Deviant Globalization: describes aspects of transnational integration that mainstream discussions of economic and cultural globalization rarely address—topics such as the international organ trade, the global sex industry, pandemics, smuggling networks, transnational gangs, and failed states.
A new class of global actors is playing an increasingly important role in globalization: smugglers, warlords, guerrillas, terrorists, gangs, and bandits of all stripes. Since the end of the Cold War, the global illicit economy has consistently grown at twice the rate of the licit global economy. Increasingly, illicit actors will represent not just an economic but a political force. As globalization hollows out traditional nation-states, what will fill the power vacuum in slums and hinterlands will be informal non-state governance structures. These zones will be globally connected, effectively run by local gangs, religious leaders, or quasi-tribal organizations – organizations that will govern without aspiring to statehood.
Differential association theory: a major theory in American criminology which postulates that criminal behavior, like normative behavior, is learned; that this learning takes place in association with others already committed to criminality; and that one learns in such association both criminal values and the mechanisms for committing crimes.
Direct evidence: that means of proof which tends to show the existence of a fact in question, without the intervention of the proof of any other fact, and is distinguished from circumstantial evidence, which is often called indirect.
Disaster preparedness: any series of actions intended to control and manage major incidents and bring them to the most satisfactory conclusion possible.
Disaster recovery: immediate intervention taken by an organization to minimize further losses brought on by a disaster and to begin the process of recovery, including activities and programs designed to restore critical business functions and return the organization to an acceptable condition.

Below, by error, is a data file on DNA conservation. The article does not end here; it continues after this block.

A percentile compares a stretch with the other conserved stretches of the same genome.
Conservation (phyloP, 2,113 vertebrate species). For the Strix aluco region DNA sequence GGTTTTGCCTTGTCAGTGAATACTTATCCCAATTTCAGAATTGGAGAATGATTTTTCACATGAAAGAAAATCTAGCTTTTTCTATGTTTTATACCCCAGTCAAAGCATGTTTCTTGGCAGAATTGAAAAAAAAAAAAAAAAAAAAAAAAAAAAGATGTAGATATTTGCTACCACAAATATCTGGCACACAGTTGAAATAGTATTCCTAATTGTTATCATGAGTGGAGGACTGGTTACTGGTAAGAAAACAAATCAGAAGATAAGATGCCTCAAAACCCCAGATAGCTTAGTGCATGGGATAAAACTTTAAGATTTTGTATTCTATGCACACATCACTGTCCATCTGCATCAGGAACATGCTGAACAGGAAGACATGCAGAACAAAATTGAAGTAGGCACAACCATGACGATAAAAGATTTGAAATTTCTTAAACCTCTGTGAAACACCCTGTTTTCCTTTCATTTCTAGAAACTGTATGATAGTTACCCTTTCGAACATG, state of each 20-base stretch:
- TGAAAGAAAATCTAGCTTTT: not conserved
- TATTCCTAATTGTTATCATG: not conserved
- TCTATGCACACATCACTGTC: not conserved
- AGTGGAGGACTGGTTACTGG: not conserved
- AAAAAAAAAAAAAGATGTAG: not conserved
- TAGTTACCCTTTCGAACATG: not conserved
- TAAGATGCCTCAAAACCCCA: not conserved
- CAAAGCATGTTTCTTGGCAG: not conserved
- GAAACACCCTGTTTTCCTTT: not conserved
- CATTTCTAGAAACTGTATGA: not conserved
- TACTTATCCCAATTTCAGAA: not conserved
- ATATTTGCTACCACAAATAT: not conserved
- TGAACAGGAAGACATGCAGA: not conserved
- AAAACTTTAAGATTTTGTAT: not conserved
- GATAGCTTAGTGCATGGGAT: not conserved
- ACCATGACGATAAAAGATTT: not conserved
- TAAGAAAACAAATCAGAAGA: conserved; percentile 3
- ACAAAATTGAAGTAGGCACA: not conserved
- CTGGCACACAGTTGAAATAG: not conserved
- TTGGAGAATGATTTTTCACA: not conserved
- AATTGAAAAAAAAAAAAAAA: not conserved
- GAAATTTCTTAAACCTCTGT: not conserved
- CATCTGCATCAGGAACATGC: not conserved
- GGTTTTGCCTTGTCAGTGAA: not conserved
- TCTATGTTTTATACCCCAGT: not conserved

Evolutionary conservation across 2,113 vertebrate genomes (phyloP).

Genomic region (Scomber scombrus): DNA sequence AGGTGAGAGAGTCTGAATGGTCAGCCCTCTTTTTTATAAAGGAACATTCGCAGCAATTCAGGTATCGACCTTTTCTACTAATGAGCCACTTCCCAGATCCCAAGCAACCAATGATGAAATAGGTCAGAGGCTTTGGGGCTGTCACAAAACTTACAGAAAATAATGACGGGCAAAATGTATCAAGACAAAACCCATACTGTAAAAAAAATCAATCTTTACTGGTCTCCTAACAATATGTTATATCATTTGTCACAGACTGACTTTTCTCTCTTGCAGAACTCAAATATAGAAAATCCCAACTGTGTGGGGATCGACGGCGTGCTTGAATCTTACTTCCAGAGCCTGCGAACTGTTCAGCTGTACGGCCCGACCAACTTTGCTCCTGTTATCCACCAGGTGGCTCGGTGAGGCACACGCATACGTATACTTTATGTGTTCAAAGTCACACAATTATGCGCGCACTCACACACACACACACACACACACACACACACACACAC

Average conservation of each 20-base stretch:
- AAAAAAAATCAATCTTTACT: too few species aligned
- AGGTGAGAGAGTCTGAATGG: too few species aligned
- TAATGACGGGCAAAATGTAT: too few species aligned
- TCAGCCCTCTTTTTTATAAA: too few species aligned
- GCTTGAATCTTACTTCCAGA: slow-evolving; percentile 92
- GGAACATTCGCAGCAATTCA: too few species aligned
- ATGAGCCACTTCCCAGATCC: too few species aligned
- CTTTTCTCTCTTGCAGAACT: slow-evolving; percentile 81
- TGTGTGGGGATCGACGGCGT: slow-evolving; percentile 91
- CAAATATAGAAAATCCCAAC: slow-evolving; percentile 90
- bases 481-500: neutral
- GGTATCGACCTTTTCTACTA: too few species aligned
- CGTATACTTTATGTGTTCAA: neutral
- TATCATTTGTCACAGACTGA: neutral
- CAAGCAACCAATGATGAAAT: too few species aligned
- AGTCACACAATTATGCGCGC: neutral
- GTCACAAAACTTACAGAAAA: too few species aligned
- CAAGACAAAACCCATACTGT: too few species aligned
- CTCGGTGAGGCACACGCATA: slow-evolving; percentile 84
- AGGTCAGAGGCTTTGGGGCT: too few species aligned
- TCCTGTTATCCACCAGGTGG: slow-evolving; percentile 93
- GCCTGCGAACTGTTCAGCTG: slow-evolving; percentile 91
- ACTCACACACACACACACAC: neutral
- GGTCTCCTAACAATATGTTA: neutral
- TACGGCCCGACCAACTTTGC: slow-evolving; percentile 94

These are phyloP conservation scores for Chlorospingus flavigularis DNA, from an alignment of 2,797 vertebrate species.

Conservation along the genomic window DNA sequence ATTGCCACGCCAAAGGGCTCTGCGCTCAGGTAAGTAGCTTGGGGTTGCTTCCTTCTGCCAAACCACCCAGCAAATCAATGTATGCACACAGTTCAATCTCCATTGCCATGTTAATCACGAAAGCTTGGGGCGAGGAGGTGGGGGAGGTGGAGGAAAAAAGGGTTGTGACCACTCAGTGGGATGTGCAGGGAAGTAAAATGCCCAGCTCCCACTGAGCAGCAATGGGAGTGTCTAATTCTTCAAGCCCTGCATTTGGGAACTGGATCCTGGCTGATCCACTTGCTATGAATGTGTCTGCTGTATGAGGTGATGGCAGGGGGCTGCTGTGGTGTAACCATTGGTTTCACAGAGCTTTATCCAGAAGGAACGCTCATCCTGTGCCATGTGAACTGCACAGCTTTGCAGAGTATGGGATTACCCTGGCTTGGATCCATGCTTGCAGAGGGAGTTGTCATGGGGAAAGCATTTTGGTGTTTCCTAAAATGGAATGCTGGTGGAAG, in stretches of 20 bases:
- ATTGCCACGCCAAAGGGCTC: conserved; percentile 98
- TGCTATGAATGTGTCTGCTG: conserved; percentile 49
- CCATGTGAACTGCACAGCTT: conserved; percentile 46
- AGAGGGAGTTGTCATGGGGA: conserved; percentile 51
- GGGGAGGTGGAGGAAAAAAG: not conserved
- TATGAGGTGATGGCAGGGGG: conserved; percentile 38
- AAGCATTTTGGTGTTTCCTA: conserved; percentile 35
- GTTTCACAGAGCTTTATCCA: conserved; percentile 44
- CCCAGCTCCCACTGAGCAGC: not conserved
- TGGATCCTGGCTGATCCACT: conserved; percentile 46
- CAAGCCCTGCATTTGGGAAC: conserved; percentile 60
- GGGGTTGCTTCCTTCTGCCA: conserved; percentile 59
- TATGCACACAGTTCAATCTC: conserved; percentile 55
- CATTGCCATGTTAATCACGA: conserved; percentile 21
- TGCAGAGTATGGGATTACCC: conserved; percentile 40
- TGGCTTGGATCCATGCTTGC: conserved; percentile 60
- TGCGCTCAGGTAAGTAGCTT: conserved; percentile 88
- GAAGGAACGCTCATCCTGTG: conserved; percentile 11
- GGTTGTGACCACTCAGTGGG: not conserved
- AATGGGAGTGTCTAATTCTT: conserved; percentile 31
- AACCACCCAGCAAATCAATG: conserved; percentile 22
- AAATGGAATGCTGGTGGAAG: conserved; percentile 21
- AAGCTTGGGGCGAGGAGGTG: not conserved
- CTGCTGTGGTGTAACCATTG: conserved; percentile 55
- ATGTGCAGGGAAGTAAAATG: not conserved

Disinformation: the spreading of false propaganda and the use of forged documents to create political unrest or scandals.
Double bagging: a technique in which the thief places one shopping bag inside the other with relatively thin merchandise items concealed between the inner and outer bags. In a variation of this technique the thief will line the inside of the bag with tin foil or place the foil between the outer and inner bags. The foil will defeat sensors placed at store exit points to detect the sensitized tags attached to merchandise.
Double-keying: a procedure requiring that two persons, each with a separate and different key, open locks that grant access to a sensitive item or location.
Due diligence: a measure of prudence or activity that is to be expected from a reasonable and prudent person under the particular circumstances; not measured by an absolute standard, but dependent upon circumstances of a particular case. See also due diligence in finance.
Duress code: a special code that reports an ambush, duress, or emergency situation. The code can be given verbally, for example, as part of what would appear to be a routine conversation, or entered on a digital keypad during what would appear to be a routine disarming sequence or call-in.